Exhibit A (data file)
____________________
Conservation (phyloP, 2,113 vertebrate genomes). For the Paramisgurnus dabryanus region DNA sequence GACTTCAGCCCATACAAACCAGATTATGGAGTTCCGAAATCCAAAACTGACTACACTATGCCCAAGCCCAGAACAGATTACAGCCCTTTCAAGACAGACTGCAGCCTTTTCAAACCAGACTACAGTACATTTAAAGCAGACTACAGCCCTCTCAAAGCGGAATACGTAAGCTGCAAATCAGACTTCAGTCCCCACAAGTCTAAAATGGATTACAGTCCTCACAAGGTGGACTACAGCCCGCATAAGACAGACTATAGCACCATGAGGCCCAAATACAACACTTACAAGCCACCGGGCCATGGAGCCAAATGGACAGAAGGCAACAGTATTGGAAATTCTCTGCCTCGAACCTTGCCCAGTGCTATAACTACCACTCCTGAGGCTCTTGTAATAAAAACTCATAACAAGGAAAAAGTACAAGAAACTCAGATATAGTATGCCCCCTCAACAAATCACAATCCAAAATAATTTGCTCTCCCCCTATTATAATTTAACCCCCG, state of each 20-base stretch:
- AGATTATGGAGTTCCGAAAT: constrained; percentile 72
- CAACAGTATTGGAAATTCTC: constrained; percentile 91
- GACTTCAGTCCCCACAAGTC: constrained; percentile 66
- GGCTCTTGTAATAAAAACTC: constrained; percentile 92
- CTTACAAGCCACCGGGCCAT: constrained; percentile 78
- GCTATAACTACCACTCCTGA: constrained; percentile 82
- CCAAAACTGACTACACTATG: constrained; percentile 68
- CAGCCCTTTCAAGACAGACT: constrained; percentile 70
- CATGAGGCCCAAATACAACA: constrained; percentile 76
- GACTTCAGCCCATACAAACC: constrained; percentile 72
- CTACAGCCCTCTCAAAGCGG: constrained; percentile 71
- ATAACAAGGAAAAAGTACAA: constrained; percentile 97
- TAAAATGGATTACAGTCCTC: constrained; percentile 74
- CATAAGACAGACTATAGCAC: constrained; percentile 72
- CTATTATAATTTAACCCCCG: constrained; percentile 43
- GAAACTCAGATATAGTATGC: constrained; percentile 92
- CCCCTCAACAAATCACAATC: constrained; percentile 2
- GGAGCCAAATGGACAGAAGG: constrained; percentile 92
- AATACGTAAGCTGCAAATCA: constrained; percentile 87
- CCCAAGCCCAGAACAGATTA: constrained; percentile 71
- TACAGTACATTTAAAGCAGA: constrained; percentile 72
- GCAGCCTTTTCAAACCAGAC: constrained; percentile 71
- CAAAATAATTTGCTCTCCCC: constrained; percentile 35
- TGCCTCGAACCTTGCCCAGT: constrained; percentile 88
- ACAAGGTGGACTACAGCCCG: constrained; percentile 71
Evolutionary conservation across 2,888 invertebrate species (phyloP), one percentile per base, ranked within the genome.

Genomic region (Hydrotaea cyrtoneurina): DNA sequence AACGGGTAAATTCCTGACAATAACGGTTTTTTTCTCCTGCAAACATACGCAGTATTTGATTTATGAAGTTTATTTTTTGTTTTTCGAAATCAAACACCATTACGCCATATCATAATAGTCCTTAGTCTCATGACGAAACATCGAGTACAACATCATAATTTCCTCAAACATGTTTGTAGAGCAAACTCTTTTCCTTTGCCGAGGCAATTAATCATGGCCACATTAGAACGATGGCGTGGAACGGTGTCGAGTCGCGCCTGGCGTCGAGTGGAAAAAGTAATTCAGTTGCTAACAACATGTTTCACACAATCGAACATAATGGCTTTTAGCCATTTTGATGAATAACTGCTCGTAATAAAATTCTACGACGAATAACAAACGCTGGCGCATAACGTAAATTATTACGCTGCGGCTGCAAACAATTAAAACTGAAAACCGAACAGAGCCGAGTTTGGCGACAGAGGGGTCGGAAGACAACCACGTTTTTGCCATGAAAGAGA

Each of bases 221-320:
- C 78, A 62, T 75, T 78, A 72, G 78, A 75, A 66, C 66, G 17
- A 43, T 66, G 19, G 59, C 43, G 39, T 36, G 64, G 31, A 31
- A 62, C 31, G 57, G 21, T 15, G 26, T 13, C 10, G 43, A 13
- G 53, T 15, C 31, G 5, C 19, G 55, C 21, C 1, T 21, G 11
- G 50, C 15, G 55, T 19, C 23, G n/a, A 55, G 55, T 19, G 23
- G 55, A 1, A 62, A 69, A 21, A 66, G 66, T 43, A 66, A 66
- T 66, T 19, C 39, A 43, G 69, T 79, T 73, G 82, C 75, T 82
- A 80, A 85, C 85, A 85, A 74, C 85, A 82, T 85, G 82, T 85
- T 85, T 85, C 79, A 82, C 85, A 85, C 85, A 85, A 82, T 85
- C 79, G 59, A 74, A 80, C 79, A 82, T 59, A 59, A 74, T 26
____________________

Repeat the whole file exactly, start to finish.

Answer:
Conservation (phyloP, 2,113 vertebrate genomes). For the Paramisgurnus dabryanus region DNA sequence GACTTCAGCCCATACAAACCAGATTATGGAGTTCCGAAATCCAAAACTGACTACACTATGCCCAAGCCCAGAACAGATTACAGCCCTTTCAAGACAGACTGCAGCCTTTTCAAACCAGACTACAGTACATTTAAAGCAGACTACAGCCCTCTCAAAGCGGAATACGTAAGCTGCAAATCAGACTTCAGTCCCCACAAGTCTAAAATGGATTACAGTCCTCACAAGGTGGACTACAGCCCGCATAAGACAGACTATAGCACCATGAGGCCCAAATACAACACTTACAAGCCACCGGGCCATGGAGCCAAATGGACAGAAGGCAACAGTATTGGAAATTCTCTGCCTCGAACCTTGCCCAGTGCTATAACTACCACTCCTGAGGCTCTTGTAATAAAAACTCATAACAAGGAAAAAGTACAAGAAACTCAGATATAGTATGCCCCCTCAACAAATCACAATCCAAAATAATTTGCTCTCCCCCTATTATAATTTAACCCCCG, state of each 20-base stretch:
- AGATTATGGAGTTCCGAAAT: constrained; percentile 72
- CAACAGTATTGGAAATTCTC: constrained; percentile 91
- GACTTCAGTCCCCACAAGTC: constrained; percentile 66
- GGCTCTTGTAATAAAAACTC: constrained; percentile 92
- CTTACAAGCCACCGGGCCAT: constrained; percentile 78
- GCTATAACTACCACTCCTGA: constrained; percentile 82
- CCAAAACTGACTACACTATG: constrained; percentile 68
- CAGCCCTTTCAAGACAGACT: constrained; percentile 70
- CATGAGGCCCAAATACAACA: constrained; percentile 76
- GACTTCAGCCCATACAAACC: constrained; percentile 72
- CTACAGCCCTCTCAAAGCGG: constrained; percentile 71
- ATAACAAGGAAAAAGTACAA: constrained; percentile 97
- TAAAATGGATTACAGTCCTC: constrained; percentile 74
- CATAAGACAGACTATAGCAC: constrained; percentile 72
- CTATTATAATTTAACCCCCG: constrained; percentile 43
- GAAACTCAGATATAGTATGC: constrained; percentile 92
- CCCCTCAACAAATCACAATC: constrained; percentile 2
- GGAGCCAAATGGACAGAAGG: constrained; percentile 92
- AATACGTAAGCTGCAAATCA: constrained; percentile 87
- CCCAAGCCCAGAACAGATTA: constrained; percentile 71
- TACAGTACATTTAAAGCAGA: constrained; percentile 72
- GCAGCCTTTTCAAACCAGAC: constrained; percentile 71
- CAAAATAATTTGCTCTCCCC: constrained; percentile 35
- TGCCTCGAACCTTGCCCAGT: constrained; percentile 88
- ACAAGGTGGACTACAGCCCG: constrained; percentile 71
Evolutionary conservation across 2,888 invertebrate species (phyloP), one percentile per base, ranked within the genome.

Genomic region (Hydrotaea cyrtoneurina): DNA sequence AACGGGTAAATTCCTGACAATAACGGTTTTTTTCTCCTGCAAACATACGCAGTATTTGATTTATGAAGTTTATTTTTTGTTTTTCGAAATCAAACACCATTACGCCATATCATAATAGTCCTTAGTCTCATGACGAAACATCGAGTACAACATCATAATTTCCTCAAACATGTTTGTAGAGCAAACTCTTTTCCTTTGCCGAGGCAATTAATCATGGCCACATTAGAACGATGGCGTGGAACGGTGTCGAGTCGCGCCTGGCGTCGAGTGGAAAAAGTAATTCAGTTGCTAACAACATGTTTCACACAATCGAACATAATGGCTTTTAGCCATTTTGATGAATAACTGCTCGTAATAAAATTCTACGACGAATAACAAACGCTGGCGCATAACGTAAATTATTACGCTGCGGCTGCAAACAATTAAAACTGAAAACCGAACAGAGCCGAGTTTGGCGACAGAGGGGTCGGAAGACAACCACGTTTTTGCCATGAAAGAGA

Each of bases 221-320:
- C 78, A 62, T 75, T 78, A 72, G 78, A 75, A 66, C 66, G 17
- A 43, T 66, G 19, G 59, C 43, G 39, T 36, G 64, G 31, A 31
- A 62, C 31, G 57, G 21, T 15, G 26, T 13, C 10, G 43, A 13
- G 53, T 15, C 31, G 5, C 19, G 55, C 21, C 1, T 21, G 11
- G 50, C 15, G 55, T 19, C 23, G n/a, A 55, G 55, T 19, G 23
- G 55, A 1, A 62, A 69, A 21, A 66, G 66, T 43, A 66, A 66
- T 66, T 19, C 39, A 43, G 69, T 79, T 73, G 82, C 75, T 82
- A 80, A 85, C 85, A 85, A 74, C 85, A 82, T 85, G 82, T 85
- T 85, T 85, C 79, A 82, C 85, A 85, C 85, A 85, A 82, T 85
- C 79, G 59, A 74, A 80, C 79, A 82, T 59, A 59, A 74, T 26